SABAGH: Does it require both PSA of 2 and doubling in 10 months or less?
MORGANS: The labels do not have a 10-month requirement for the PSA doubling time. Nor do they have a PSA of 2 on the label that restricts the use of the drug. You can use, if you have nmCRPC, per the FDA, you kind of have an open label.2 But just like the NCCN, I tend to focus on patients who have a PSA doubling time of 10 months or less. Because these are the patients who might have the most chance of benefitting from an additional drug. At least per the trials that were done. I tend to start somewhere between a PSA of 1 and 2, usually, sometimes 2 to 5. Sometimes the PSA jumps, and you don’t have that window but I don’t say that patients have to get to 2 before I start. I do want to be able to be somewhat confident in their PSA doubling time, though. That is hard when the PSA is less than 1. It’s just not as reliable.
KUMAR: Obviously, if some other drug has OS data, that is important.
LANG: Yes, I agree. We like to put emphasis on OS, but I’m also very impressed with MFS for an average couple of years.
MORGANS: Between apalutamide and enzalutamide, does anyone have experience with both and could comment on whether there’s a big difference between these agents or do they seem relatively similar? Has anybody used both?
SABAGH: I used both with 1 patient, but at the end of the day, he quit treatment just because he didn’t see, to his own mind, a benefit. I’m not sure if that lack of tolerance to the apalutamide was real or not.
BEED: I have not used them. I guess I don’t even think of them as novel, because I answered the other question and just said that I’d use a second agent. The other ones, I don’t think anybody really treats with the older ones. I don’t think of these as novel, and I usually use the enzalutamide. I don’t use the other 2 a lot. I think that’s just because maybe it’s more familiar to the people in practice or something. I don’t really know. But the seizures are a thing that I know you have to look at.
MORGANS: I think of them as the AR antagonists of today, because you’re right, the other ones don’t have good data. But some people, particularly I think in the urology community, still cling to those for reasons that I’m still trying to understand myself. But you seem equally baffled.
Early intervention for patients who are nonmetastatic by bone scan and CT but have a rising PSA on ADT, castrate levels of testosterone—these are patients with nmCRPC. Early intervention can improve MFS, as we saw, by about 2 years and OS as well. Even when we’re hitting these patients over time even though we’re giving these patients additional therapies, we can never make up for that earlier intensification that appeared to be present as far as in our treatment arm. The placebo patients never made it up. They never made up that time. Three drugs are now approved: apalutamide, darolutamide, and enzalutamide.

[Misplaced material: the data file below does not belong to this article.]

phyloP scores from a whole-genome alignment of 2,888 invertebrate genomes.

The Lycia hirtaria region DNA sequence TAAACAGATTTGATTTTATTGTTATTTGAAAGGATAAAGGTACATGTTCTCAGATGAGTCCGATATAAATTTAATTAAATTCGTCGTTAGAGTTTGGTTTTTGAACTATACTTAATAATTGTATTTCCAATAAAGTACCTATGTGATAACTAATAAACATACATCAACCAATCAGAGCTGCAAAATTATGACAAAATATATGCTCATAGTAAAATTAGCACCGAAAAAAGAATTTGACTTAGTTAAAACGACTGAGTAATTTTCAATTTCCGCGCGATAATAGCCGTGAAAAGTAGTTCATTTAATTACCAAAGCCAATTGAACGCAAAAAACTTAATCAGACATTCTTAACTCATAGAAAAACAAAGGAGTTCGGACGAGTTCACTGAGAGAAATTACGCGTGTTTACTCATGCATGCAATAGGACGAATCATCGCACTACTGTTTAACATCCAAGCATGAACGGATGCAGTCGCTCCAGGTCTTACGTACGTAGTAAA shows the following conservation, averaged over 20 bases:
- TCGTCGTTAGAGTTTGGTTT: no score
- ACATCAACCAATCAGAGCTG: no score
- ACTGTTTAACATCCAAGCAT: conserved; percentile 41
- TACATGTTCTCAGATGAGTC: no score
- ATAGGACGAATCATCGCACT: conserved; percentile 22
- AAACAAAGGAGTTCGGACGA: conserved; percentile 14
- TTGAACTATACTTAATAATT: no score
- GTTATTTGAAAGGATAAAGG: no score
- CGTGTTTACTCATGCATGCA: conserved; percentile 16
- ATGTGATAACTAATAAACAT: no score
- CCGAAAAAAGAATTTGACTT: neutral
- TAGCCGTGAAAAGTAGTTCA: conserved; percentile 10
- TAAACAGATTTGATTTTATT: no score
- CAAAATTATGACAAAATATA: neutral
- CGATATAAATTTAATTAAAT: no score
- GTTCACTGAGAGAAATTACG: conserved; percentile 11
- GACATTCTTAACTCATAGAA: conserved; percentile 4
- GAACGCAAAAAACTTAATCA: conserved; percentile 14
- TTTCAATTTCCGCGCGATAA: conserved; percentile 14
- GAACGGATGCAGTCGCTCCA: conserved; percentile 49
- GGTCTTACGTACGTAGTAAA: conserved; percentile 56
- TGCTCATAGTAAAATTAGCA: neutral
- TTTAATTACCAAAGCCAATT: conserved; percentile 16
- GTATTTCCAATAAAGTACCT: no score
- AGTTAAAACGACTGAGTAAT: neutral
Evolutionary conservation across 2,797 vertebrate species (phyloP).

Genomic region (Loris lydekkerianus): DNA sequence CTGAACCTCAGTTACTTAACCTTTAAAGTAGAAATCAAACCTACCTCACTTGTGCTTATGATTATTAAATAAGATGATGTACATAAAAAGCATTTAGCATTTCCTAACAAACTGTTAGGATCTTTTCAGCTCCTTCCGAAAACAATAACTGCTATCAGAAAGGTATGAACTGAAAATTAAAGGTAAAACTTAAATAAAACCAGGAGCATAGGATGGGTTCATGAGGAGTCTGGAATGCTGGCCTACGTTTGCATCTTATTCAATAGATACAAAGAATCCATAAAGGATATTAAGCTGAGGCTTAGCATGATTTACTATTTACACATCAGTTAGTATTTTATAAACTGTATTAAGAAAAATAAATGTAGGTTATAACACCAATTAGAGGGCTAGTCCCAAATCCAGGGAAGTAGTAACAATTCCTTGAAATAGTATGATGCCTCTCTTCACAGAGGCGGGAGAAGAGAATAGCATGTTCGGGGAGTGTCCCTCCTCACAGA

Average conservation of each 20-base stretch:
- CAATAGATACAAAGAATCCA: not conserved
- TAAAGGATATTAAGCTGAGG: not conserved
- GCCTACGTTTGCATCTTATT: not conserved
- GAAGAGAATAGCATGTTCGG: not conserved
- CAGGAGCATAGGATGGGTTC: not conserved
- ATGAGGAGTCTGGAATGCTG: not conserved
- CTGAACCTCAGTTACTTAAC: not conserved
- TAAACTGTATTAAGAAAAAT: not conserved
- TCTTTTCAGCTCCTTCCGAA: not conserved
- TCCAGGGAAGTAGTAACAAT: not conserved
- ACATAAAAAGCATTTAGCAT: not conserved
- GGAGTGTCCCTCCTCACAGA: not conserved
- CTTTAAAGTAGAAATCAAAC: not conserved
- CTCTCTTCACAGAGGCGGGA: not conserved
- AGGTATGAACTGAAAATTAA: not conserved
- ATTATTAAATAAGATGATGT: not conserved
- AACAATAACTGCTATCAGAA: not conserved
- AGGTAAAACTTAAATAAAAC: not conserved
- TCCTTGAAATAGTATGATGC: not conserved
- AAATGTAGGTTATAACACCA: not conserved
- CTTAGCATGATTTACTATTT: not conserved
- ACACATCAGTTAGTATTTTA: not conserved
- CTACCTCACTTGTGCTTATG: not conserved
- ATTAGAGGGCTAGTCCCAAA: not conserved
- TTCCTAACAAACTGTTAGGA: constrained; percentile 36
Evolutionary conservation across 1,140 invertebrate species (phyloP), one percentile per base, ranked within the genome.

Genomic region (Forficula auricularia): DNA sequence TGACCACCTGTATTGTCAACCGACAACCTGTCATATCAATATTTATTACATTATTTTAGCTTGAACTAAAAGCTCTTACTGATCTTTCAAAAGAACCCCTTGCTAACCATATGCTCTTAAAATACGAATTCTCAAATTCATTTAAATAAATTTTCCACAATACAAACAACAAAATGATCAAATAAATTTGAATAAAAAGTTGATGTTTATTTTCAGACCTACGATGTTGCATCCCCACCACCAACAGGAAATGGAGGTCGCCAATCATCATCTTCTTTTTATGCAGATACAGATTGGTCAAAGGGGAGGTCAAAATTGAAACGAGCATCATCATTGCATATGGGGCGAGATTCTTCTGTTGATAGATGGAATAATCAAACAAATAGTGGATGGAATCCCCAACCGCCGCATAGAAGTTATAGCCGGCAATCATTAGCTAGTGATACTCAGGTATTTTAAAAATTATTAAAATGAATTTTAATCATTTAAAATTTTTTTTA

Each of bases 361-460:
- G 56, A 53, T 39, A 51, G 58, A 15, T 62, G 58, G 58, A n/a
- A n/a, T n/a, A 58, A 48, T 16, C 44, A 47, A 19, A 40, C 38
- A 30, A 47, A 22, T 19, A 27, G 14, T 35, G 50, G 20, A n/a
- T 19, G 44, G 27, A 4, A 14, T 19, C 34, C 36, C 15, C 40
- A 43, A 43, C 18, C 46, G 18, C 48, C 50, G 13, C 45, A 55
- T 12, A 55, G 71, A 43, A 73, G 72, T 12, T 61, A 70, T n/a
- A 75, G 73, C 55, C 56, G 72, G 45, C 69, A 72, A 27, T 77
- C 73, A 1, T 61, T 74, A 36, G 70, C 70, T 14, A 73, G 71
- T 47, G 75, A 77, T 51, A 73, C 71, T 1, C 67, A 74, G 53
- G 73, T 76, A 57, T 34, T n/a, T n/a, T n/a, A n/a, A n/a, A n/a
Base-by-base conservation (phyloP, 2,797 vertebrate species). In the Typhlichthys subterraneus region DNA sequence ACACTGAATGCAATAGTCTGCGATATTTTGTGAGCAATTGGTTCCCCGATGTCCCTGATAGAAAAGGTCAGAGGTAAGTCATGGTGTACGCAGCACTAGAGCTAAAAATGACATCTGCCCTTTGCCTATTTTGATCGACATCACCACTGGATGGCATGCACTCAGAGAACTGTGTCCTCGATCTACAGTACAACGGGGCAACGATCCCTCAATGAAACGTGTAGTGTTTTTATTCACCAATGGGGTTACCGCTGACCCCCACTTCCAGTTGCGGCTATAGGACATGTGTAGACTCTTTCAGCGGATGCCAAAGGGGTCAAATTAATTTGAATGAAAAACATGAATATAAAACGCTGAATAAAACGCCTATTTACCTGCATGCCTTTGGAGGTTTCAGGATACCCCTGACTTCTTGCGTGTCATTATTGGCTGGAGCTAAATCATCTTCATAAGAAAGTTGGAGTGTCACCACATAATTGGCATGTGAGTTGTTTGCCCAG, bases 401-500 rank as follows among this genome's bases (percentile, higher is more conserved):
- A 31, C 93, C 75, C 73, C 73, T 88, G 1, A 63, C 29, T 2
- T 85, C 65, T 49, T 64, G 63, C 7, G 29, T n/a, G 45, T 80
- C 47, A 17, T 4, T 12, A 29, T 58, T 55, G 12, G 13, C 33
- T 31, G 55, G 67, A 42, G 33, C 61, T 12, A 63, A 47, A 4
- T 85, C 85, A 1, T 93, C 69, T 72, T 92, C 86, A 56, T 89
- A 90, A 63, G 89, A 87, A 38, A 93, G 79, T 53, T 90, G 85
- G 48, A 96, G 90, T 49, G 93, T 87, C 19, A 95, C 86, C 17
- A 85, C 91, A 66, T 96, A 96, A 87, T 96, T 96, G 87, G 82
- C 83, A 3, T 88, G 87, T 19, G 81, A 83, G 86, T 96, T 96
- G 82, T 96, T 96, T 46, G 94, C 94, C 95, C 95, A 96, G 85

Maybe we shouldn’t think of these as novel anti-androgens, these are the anti-androgens of today. We should use them. They’re distinct from each other a little bit in terms of their safety, their tolerability, seizure issues, drug-drug interaction issues, and their tolerability maybe by those adverse event profiles. But I think it’ll be important for us, as we continue to practice, to see which ones we feel comfortable with. Because as you said, familiarity is very important. We become more familiar by trying the drugs as you see patients, see what you think and continue to find the drug that works best for you and your patient.
BEED: If it’s earlier when we treat it, they do better, even if they don’t have a doubling time of 10 months. Even though we can’t see the things, this is the head of the parade, the tip of the iceberg. We know with these PSAs, there’s disease there. It’s just having to prove it. As soon as I see doubling times, I try to treat them as soon as I can talk them into it. Now these are expensive, though as we have to look at the fact, they are expensive and what people have to go through. But depending on their whole situation, I think the earlier, the better. Just because we can’t prove it on scans doesn’t mean it’s not there. The PSA is proof, in my mind.
MORGANS: I’ve been in multiple ad boards where people said the same thing, why are we calling this nonmetastatic, we know it’s there. It’s there, you’re right. It’s just not visible on our imaging. But we know it’s there. That’s why we’re able to make such a big difference, I think.
SABAGH: I’m asking the group: How do you measure the doubling time? How do you calculate the doubling time?
NUTHAKKI: Time interval, 10 months vs how long. I mean, if we take 1 to 2 to get 18 months, then that is more than 10 months doubling time. You repeat it in 3 months, and it is already double, then you know you have to treat the patient. Ten months, then it doesn’t need treatment.
SABAGH: I used to think of that in the 3-month or 6-month interval with the PSA. But then I realized there was a formula where you can go to online and calculate doubling time. So that’s why I wasn’t sure. That’s why my question to the group if just the old-fashioned way or if there is a formula which should be used.
MORGANS: A lot of people end up using the eyeball method, which is what they were just describing. There’s a Memorial Sloan Kettering PSA doubling time calculator [that I use] and then I write PSA doubling time calculator. Then I type, you can put in the date of your PSAs and you can do it back for a year or year and a half, whatever duration you want to put in there, then you put in the PSA value and it does calculate it for you. I find it most useful when I’m looking at low numbers that seem to be creeping. Sometimes they’re creeping more quickly than I realized.
1. FDA approves second PSMA-targeted PET imaging drug for men with prostate cancer. News release. May 27, 2021. Accessed August 4, 2021. https://bit. ly/2TU7vhY
2. Fizazi K, Shore N, Tammela TL, et al; ARAMIS Investigators. Nonmetastatic, castration-resistant prostate cancer and survival with darolutamide. N Engl J Med. 2020;383(11):1040-1049. doi:10.1056/NEJMoa2001342